How Might We Co-Design and Evaluate a Game-Based Approach for Youth Social Anxiety?



This research investigates the intersection of games + virtual reality as a support and exposure tool for anxiety and asks how might we co-design and evaluate a game-based approach for youth social anxiety?

Social anxiety disorder (SAD) is one of the most common anxiety disorders in youth, with a typical onset by adolescence. SAD is characterised by a persistent fear and avoidance of social situations such that it prohibits one from participating in regular social life and activities. Treatment for SAD can comprise different things such as talk therapies, exposure therapy and medications such as SSRIs. Despite SAD being widespread, access to supports for it are limited.

Virtual reality exposure therapies (VRETs) are systems which combine virtual reality and exposure stimuli. VRETS have some evidence for success in terms of providing exposure to feared social scenarios, but studies have typically focused on adult participants and populations rather than adolescent groups.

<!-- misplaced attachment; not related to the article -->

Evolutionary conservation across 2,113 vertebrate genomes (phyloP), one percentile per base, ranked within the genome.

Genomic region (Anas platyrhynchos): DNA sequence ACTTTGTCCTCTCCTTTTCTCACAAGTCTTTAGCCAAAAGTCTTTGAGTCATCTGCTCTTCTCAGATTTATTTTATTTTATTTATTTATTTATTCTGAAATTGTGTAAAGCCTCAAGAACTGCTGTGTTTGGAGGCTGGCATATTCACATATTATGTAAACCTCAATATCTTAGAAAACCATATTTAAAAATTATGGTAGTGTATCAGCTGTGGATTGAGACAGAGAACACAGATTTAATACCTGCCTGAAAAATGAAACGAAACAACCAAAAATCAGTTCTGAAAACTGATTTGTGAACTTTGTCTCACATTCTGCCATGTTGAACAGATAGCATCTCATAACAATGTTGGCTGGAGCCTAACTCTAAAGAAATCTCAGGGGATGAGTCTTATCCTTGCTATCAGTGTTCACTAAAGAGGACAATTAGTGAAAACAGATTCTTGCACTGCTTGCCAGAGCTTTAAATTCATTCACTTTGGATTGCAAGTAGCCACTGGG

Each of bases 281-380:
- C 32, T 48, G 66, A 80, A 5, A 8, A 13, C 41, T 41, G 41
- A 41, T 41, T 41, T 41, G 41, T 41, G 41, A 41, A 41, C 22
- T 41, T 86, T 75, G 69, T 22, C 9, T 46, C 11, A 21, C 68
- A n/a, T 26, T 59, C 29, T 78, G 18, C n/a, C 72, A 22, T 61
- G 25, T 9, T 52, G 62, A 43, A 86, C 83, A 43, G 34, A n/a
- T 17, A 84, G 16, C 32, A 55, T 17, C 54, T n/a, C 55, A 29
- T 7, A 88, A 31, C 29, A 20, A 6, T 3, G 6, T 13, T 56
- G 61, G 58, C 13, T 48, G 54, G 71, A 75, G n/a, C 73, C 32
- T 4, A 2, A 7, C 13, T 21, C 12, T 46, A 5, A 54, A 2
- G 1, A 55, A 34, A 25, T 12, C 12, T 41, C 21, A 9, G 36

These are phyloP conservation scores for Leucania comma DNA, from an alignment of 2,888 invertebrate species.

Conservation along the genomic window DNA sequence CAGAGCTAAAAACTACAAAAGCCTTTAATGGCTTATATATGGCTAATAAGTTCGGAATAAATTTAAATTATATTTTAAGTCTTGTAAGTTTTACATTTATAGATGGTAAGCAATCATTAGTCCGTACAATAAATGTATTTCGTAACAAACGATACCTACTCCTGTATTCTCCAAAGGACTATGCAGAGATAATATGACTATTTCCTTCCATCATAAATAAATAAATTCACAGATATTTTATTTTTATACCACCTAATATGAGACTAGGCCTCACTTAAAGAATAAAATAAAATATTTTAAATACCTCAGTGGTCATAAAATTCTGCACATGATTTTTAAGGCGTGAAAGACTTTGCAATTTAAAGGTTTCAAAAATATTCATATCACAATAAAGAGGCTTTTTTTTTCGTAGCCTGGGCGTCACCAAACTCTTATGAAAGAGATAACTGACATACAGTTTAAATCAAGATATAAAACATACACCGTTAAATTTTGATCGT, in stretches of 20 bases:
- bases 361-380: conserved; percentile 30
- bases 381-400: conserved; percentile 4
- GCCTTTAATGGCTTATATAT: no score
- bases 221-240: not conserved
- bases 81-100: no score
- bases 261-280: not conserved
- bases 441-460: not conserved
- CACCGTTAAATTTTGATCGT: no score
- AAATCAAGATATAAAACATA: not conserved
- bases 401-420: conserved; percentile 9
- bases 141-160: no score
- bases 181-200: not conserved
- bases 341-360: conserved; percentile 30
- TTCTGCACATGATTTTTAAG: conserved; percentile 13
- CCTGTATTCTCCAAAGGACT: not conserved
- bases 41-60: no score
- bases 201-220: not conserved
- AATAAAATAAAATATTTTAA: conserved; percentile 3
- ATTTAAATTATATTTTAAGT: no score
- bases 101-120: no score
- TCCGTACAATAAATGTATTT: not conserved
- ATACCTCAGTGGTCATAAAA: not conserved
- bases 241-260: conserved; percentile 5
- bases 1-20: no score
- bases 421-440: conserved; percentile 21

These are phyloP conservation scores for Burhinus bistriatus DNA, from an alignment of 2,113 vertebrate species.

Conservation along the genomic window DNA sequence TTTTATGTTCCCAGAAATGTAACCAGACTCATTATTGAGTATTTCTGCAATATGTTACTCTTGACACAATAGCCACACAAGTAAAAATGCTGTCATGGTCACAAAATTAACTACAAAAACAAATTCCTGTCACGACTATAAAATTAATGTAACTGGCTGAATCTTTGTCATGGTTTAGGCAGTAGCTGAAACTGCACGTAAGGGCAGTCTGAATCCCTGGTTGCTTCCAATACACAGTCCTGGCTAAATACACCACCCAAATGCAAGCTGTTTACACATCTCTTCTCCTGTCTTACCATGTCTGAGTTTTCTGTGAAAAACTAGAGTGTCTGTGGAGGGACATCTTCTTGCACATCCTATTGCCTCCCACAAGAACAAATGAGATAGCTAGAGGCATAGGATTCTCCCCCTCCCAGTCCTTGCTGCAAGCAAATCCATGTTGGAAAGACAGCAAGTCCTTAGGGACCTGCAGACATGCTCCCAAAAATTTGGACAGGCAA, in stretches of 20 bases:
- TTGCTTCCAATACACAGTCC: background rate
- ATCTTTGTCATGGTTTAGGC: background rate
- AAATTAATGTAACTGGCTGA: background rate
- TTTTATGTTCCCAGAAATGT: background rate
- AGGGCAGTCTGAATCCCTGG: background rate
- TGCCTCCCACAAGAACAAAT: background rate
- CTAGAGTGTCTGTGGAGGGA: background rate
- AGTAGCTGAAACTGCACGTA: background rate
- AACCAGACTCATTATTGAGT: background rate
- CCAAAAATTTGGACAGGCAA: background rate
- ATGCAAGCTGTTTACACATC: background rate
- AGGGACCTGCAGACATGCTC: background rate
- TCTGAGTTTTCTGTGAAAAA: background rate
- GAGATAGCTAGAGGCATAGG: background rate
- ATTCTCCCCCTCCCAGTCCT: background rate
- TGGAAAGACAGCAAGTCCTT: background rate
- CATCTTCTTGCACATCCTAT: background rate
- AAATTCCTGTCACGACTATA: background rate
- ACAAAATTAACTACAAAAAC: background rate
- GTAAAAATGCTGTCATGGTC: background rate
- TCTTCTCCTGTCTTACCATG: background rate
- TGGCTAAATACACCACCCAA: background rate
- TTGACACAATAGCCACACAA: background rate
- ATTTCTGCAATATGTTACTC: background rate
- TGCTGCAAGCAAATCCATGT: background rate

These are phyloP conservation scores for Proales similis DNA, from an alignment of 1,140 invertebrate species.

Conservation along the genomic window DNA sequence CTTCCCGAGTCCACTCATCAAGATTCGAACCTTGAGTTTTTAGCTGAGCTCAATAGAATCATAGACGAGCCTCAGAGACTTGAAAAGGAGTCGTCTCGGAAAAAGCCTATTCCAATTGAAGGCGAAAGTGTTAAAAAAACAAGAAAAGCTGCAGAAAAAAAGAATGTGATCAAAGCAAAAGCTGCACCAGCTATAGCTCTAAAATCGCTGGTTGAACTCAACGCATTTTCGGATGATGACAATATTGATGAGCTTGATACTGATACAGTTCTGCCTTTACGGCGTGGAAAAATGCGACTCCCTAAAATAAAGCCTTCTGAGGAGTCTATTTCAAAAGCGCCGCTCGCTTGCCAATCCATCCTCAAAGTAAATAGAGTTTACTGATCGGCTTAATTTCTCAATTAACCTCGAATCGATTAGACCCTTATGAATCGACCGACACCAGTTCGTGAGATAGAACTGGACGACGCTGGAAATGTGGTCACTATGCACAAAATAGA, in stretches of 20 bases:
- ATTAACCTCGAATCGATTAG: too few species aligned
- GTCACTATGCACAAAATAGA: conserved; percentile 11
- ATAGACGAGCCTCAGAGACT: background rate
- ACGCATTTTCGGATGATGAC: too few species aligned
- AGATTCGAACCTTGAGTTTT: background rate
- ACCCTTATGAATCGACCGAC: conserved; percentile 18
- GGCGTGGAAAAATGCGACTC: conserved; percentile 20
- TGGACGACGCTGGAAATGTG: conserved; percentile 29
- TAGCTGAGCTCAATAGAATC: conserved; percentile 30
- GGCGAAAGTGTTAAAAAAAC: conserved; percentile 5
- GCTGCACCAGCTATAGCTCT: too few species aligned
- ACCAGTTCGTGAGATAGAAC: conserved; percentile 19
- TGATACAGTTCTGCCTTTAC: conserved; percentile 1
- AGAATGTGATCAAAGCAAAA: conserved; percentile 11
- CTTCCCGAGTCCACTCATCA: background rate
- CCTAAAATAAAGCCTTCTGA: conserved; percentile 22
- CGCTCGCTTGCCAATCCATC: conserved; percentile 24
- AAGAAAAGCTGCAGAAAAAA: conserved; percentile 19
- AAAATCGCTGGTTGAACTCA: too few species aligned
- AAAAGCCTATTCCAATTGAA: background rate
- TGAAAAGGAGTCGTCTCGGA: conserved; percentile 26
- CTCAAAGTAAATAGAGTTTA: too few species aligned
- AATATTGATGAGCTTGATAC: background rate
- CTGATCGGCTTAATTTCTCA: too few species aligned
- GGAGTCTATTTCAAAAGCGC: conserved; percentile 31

Games are played by most adolescents and can help to facilitate social bonds and motivate learning. However, few examples exist of games specifically developed for social anxiety with the inclusion of perspectives of those who experience social anxiety themselves.

A core tenet of this work is to carry out research through participatory means, involving people with direct lived experience and those who support them in the design and evaluation of design outputs. Participant groups targeted for inclusion in the study include:

    • Technology founders and professionals working in health technology
    • Clinician and support workers who support young people
    • Adults with lived experience of social anxiety
    • Whanau of people who have lived experience of social anxiety
    • Game designers who have experience with games for applied
    • Young people aged 14- 18 years with lived experience of social anxiety


This study received funding from the University of Canterbury as part of the Applied Immersive Gaming Initiative (AIGI).


Researcher and Contact

Zoë Platt-Young – please contact Zoë if you are interested in participating in this study.


Supervisory Team



Platt-Young, Z, Lukosch H, and Phelps A. (2023, March). Exploring design and user experience of game-based tools for youth social anxiety, Digital Health Showcase, Victoria University of Wellington Te Herenga Waka, Wellington, NZ.

Li RC., Belter M., Platt-Young Z. and Lukosch HK. (2022). Immersive Games for Neurodiversity and Mental Health in Children and Young Adults. Handbook of Research on Promoting Economic and Social Development Through Serious Games: 238-258.IGI Global


Zoë Platt-Young

Heide Lukosch

Cara Swit